Life at OPENLANE Women’s History Month Edition: Q&A with Brooke Jenne, HR Manager

As Women’s History Month draws to a close, we’re proud to feature Brooke Jenne, a returning Waybuilder with a decade-long journey at OPENLANE. Read about her growth, advice for new Waybuilders and more.

What has your journey at OPENLANE looked like? 

I started with OPENLANE ten years ago as an HR business partner. I eventually started supporting several different locations and became an HR manager. In 2021, I had an opportunity for a position somewhere else and ended up leaving. I was back within three months. 

What fueled your decision to come back? 

I realized the grass was not greener on the other side. It made me appreciate OPENLANE even more than I already did — how we operate as an organization and the integrity behind the treatment of our people. As an HR leader, that is incredibly important to me. So when I saw an opening, I reached back out. My old coworkers at OPENLANE were like, “Yeah, do you have someone you recommend for the position?” And I was like, “Yes, me!”

It’s awesome that it worked out that way. Since being back at OPENLANE, what’s one thing you’re most proud to have accomplished?

The relationships I’ve built that have allowed me to help individuals develop in their own career and in their own skill sets. To me, that’s one aspect of the job that’s very fulfilling. Working with our people and challenging their thought processes, how they think about things, how they make decisions and so on. 

What do you like the most about working at OPENLANE? 

I enjoy the change and the opportunity to be innovative. My position is not cookie cutter. There were some aspects of the job that I created by going to my manager and saying, “Hey, I think doing these three things will really benefit the business.” The response was always, “Sounds good. Go for it.” 

Then the constant change — change and evolvement are intertwined, and that is where true innovation lives. 

What is one piece of advice for newcomers to the company? 

Be patient with yourself in the learning process. Especially if you’re someone that likes to know all the answers. It’ll take time to learn the business, build relationships and gain the knowledge you need.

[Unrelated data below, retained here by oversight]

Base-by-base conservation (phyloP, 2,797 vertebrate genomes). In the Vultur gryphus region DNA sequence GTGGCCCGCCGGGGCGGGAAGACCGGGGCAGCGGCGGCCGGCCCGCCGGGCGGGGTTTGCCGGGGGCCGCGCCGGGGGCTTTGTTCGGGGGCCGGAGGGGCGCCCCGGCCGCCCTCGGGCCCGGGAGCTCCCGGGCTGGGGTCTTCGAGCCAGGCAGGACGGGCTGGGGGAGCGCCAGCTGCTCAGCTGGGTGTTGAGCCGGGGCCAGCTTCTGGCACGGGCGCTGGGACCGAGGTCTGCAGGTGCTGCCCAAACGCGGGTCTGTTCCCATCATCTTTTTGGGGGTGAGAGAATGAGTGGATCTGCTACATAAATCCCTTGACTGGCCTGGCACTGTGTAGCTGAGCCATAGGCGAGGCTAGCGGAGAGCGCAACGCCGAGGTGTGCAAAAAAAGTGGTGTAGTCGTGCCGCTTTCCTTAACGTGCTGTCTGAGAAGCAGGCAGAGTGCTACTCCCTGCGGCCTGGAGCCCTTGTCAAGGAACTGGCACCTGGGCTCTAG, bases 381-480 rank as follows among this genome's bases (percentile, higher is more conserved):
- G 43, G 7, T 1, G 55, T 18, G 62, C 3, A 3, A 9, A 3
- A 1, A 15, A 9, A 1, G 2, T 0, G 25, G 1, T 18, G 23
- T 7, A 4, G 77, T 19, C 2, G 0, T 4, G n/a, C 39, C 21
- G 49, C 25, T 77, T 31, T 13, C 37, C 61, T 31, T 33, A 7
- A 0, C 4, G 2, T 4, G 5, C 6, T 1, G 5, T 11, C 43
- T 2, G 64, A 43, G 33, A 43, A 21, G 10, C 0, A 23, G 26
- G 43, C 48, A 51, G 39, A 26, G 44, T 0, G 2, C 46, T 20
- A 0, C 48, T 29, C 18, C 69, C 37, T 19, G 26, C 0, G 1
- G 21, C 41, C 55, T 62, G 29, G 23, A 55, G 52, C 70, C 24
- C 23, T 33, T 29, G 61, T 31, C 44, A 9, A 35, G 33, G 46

What does Women’s History Month mean to you personally? 

Any time that we’re celebrating any area of people, whether that’s a different race or religion or gender or whatever the case is, I think it’s important to celebrate strengths and accomplishments. With Women’s History Month, there’s a long history of not having the same rights and that hindering our ability to achieve certain things. So the progress that we’ve made and how far we’ve come is something to be celebrated. It’s not perfect. But we’ve got to spotlight the wins while continuing to lean into the positives.

What is your favorite part of celebrating it? 

Hearing women’s stories. Focusing on them and how they became successful while hearing their struggles, too. It’s not only about their success, but also the hurdles they’ve overcome. You can look at somebody and think they have it all figured out. Then you hear their story, and see there is so much additional context and struggle leading up to that success.

Tell us about the work that Women@OPENLANE does and the importance of this group to you. 

Connecting individuals. Creating a space for women to help other women. It’s an additional way for women at OPENLANE to feel supported and seen.  


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